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Thread: Loar-era Gibson F4 -- Structurally Sound?

  1. #1

    Default Loar-era Gibson F4 -- Structurally Sound?

    I've recently turned my attention to a Loar-era F4 that's in the family. By all appearances a fine example -- VIRZI equipped, original case, and hardly a blemish. And it sounds good (getting better and better and better :-)! Upon closer examination of the top, however, I wonder if there might be structural issues. Maybe I'm just so accustomed to judging a mandolin top in the context of iconic F5 features, such as the raised fingerboard, bridge placement, and f-hole orientation that are associated with Loar's design evolution. I don't believe there is any critical structural damage -- it hasn't caved in or anything. But the undulations in the profile of the instrument, especially around the bridge, make me wonder how robust this mandolin is structurally. I'm not sure.

    Also, I found a bridge saddle in the case that might be the original? The cut is rougher and appears smaller than the one that's installed. I wonder then if the bridge base is the original.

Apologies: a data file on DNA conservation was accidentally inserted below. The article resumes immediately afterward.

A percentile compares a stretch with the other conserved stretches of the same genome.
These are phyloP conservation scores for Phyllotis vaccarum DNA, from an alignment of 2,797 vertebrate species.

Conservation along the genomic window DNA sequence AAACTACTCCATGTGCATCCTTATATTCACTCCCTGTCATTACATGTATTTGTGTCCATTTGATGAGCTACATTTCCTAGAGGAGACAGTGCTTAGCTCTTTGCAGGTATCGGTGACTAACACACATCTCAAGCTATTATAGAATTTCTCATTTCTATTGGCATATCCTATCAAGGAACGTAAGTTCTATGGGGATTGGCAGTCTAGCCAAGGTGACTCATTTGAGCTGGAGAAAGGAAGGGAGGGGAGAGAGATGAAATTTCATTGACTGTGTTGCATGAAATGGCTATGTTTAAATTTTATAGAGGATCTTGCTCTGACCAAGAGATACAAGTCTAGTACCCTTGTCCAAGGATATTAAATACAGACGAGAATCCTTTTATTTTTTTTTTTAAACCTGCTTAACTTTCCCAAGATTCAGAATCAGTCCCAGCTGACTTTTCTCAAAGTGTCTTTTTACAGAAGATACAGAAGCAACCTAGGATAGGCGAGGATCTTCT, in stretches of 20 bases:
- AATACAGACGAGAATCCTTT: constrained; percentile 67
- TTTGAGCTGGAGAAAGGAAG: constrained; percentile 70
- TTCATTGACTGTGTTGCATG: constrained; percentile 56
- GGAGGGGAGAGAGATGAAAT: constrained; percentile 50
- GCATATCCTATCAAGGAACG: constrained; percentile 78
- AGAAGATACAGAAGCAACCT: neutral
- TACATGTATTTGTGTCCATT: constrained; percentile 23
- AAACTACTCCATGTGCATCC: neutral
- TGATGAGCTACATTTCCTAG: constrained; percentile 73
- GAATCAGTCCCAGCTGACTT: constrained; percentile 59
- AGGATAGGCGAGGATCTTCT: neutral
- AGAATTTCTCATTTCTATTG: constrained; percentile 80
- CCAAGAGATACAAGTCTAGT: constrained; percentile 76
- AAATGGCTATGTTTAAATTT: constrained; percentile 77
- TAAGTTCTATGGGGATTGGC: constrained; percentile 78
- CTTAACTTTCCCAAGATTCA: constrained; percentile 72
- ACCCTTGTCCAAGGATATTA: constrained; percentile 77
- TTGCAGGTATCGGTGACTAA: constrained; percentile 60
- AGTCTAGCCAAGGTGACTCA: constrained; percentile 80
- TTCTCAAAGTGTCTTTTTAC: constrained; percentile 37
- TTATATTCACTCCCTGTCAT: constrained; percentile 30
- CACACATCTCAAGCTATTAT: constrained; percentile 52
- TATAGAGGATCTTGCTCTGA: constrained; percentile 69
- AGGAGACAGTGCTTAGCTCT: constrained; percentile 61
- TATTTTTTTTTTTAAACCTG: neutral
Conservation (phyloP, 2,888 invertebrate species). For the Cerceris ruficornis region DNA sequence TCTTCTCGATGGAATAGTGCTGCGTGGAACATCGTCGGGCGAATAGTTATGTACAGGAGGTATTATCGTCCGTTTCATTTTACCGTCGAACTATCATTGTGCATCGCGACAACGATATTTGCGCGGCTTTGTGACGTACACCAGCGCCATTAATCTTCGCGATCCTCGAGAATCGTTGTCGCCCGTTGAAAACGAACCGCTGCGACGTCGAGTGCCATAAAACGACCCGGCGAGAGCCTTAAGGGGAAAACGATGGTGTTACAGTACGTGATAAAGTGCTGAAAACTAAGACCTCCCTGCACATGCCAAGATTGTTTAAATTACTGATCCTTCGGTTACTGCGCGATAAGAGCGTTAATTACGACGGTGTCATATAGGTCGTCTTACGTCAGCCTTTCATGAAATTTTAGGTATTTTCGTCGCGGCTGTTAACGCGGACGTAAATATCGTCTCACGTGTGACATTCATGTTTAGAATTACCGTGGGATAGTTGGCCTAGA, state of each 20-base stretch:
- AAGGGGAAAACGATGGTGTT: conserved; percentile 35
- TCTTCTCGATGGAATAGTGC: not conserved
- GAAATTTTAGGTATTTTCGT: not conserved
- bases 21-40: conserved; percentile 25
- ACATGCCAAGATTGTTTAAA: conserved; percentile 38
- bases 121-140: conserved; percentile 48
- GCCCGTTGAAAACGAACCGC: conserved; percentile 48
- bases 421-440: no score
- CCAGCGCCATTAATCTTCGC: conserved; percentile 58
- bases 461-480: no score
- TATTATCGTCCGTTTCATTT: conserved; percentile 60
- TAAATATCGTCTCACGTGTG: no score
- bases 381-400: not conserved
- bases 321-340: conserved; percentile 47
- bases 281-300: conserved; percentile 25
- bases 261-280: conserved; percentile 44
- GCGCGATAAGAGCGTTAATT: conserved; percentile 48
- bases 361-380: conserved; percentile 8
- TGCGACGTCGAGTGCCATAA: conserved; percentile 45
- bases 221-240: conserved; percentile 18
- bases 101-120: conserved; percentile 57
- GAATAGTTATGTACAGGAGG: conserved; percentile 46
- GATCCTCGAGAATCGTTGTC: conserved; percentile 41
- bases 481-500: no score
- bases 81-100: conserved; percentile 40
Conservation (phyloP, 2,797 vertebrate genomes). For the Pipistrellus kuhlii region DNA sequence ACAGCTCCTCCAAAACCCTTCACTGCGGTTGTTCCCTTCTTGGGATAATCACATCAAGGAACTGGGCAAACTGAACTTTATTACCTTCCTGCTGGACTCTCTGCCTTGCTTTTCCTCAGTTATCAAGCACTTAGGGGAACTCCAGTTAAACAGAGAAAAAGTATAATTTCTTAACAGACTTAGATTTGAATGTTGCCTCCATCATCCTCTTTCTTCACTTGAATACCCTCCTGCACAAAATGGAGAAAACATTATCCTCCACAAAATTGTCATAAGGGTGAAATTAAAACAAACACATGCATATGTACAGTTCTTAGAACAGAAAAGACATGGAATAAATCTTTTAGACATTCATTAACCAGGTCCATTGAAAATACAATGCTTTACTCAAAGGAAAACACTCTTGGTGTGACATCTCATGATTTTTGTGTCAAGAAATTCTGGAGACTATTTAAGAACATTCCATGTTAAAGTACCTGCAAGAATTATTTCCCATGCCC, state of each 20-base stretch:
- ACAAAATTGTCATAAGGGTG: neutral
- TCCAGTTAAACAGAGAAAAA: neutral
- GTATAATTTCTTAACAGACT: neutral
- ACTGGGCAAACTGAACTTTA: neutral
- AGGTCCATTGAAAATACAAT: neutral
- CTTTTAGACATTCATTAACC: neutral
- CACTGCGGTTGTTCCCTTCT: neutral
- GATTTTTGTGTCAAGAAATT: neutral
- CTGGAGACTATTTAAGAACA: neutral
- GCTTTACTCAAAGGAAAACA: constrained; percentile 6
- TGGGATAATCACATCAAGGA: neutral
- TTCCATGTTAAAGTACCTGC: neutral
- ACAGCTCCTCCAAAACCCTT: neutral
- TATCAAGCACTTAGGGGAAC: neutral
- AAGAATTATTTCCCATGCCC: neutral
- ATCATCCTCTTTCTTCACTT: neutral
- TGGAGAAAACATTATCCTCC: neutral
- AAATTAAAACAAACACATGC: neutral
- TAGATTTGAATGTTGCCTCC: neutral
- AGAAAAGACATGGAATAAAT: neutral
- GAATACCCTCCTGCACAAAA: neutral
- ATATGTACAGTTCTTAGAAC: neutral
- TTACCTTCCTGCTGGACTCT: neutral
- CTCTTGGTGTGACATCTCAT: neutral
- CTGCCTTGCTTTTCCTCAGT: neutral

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  3. #2
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    Default Re: Loar-era Gibson F4 -- Structurally Sound?

    I cannot judge from your pictures whether or not there is any serious top deformation. If you have any doubts, loosen the strings until you can have a repair person who know old Gibsons look it over.

    Some of these old F-4's will do ok with a modern medium gauge set of strings, some will do better if strung a bit lighter. I usually string them 10 1/2 - 14 - 24- 38 or 40.

    These instruments have a single top brace located directly behind the soundhole. Press on the ends of it and see if it is loose. If it is, immediately loosen the strings until they are very slack.